May 10, 1950.
Appeal from Supreme Court, Jefferson County, RINGROSE, J.
Michael R. Renzi for appellant.
Milton A. Wiltse, District Attorney, for the respondent.
Present — TAYLOR, P.J., McCURN, LOVE, VAUGHAN and KIMBALL, JJ.
The appellant was called as a witness before the Grand Jury of Jefferson County in the course of its investigation of gambling charges preferred against one Jack Cohen. He had been previously arrested and arraigned in the City Court of Watertown on a charge of keeping a place for a game of policy in violation of section 974 of the Penal Law. He had made a sworn statement before the City Court and refused to testify before the Grand Jury on the ground that his testimony might tend to disclose that he had committed perjury in making the sworn statement before the City Court. He was ordered by the court to answer the questions but continued his refusal. The Grand Jury thereupon presented the matter to the Justice presiding at the Trial Term of which the Grand Jury was a part. At a subsequent hearing before the court, as provided for by the Judiciary Law, appellant was present and represented by counsel. He again refused to testify on the ground that his testimony might tend to incriminate him in respect of the crime of perjury in connection with his sworn statement in City Court. He now appeals from an order adjudging him guilty of criminal contempt of court.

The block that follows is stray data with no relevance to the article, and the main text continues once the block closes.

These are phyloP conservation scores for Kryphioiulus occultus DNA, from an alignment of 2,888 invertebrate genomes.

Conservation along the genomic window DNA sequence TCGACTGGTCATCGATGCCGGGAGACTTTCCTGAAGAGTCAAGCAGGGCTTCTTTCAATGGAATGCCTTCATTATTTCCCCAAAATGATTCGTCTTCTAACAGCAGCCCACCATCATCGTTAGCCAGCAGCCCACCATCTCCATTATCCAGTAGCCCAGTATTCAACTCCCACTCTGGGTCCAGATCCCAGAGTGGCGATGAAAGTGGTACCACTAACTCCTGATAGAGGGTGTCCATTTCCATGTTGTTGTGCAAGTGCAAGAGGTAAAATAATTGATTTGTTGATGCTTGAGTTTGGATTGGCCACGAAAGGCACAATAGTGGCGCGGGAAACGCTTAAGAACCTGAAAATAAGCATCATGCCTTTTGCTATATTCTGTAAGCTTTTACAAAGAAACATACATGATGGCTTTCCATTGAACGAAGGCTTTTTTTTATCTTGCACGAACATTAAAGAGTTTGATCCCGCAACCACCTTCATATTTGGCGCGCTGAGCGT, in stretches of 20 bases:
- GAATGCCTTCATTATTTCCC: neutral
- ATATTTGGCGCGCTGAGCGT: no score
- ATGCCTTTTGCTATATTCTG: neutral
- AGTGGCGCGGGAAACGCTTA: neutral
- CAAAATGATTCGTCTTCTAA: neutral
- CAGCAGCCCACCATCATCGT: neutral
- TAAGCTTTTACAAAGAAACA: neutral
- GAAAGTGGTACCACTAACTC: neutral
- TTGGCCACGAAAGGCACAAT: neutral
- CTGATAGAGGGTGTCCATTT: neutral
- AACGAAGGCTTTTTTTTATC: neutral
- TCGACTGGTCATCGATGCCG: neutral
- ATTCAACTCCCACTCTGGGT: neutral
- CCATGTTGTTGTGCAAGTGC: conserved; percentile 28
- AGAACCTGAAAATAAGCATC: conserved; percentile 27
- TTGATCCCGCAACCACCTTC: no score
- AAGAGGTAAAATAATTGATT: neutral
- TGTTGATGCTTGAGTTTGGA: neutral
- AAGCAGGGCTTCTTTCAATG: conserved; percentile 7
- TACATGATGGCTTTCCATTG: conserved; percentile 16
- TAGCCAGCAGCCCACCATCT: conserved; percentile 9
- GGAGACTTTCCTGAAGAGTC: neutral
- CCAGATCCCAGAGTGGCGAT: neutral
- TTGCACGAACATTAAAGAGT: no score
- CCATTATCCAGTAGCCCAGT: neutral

No person can be compelled in a criminal action or proceeding to be a witness against himself (N.Y. Const., art. I, § 6; Code Crim. Pro., § 10). The constitutional provision has been construed as meaning not only that a person should not be compelled to be a witness against himself in a criminal proceeding, but that its object was to insure a person from being compelled to give testimony as a witness in any investigation which might tend to show that he had committed a crime ( People ex rel. Lewisohn v. General Sessions, 96 App. Div. 201, affd. 179 N.Y. 594; Counselman v. Hitchcock, 142 U.S. 547; People ex rel. Taylor v. Forbes, 143 N.Y. 219). The Legislature, however, in its attempt to facilitate law enforcement, and at the same time protect the constitutional rights of the individual against self incrimination, has from time to time passed so-called "immunity statutes." Section 996 of the Penal Law, being part of the chapter on gambling, provides that no person shall be excused from testifying upon any investigation, proceeding or trial for violation of any of the provisions of that article upon the ground that such testimony may tend to convict him of a crime or subject him to a penalty or forfeiture, "but no person shall be prosecuted or subjected to any penalty or forfeiture for or on account of any transaction, matter or thing concerning which he may so testify or produce evidence, documentary or otherwise, and no testimony so given or produced shall be received against him upon any criminal investigation or proceeding." A similar immunity provision is to be found in several sections of the Penal Law, among which are section 381, relating to bribery, section 584, relating to conspiracy, and section 395, relating to burglary.